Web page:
Pip recalls that when Mrs. Joe was in a bad mood, Joe would cross his two forefingers together when she wasn't looking as a sign to beware of her:
[Joe] crossed his two forefingers, and exhibited them to me, as our token that Mrs. Joe was in a cross temper.
This signal is part of the deep bond Joe and Pip share. They are drawn together by having to deal with Mrs. Joe, an often bad-tempered and hard-hearted woman. In contrast, Joe is softhearted and mild-mannered, which allows Mrs. Joe to bully him, while Pip is a child without much choice but to put up with her temper.
Mrs. Joe is also described as a good housekeeper but not the kind of person who makes a house comfortable for those who live there. She often feels she is put upon, with too much work to do, and takes this out on Joe and Pip. It being Christmas when Joe sends the secret signal about Mrs. Joe's bad mood, the two males are banished from the house to go to church while Mrs. Joe readies it for guests who are to arrive later in the day.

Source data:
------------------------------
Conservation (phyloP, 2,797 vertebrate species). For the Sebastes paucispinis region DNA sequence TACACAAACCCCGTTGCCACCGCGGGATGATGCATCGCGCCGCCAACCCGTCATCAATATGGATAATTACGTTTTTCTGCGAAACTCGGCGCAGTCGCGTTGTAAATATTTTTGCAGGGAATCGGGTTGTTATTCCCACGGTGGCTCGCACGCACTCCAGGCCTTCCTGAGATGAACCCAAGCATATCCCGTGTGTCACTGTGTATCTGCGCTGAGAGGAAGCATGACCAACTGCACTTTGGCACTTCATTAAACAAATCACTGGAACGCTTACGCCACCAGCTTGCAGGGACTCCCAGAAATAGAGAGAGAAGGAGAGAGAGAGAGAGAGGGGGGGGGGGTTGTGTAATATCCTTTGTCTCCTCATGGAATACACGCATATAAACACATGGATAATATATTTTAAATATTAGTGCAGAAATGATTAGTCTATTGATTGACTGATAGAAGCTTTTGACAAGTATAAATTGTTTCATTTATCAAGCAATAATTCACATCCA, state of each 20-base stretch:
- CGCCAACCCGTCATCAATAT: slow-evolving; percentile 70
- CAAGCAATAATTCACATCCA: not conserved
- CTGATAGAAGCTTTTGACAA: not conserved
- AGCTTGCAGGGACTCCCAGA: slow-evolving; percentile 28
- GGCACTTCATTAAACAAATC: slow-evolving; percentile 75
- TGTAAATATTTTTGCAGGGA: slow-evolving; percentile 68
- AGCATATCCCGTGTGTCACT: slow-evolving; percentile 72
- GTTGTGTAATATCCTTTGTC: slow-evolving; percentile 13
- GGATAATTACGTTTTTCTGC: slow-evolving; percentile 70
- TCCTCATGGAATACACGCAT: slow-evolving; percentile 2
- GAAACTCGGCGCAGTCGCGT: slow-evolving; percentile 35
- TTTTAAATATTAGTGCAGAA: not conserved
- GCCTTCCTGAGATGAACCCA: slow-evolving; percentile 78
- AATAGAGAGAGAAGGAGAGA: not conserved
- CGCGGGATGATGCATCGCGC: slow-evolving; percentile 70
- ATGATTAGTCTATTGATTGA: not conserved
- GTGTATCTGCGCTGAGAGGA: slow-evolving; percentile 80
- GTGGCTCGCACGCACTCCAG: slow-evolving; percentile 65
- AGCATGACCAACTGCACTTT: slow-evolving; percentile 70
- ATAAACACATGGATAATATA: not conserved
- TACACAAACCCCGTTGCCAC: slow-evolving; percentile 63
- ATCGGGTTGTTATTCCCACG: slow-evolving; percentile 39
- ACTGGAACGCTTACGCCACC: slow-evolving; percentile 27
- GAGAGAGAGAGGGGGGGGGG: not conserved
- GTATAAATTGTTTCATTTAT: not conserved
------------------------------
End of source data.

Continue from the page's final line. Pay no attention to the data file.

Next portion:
Dickens makes it clear that without Joe, Pip's childhood would have been a misery with Mrs. Joe, and as it is, Pip doesn't have the easiest time of it.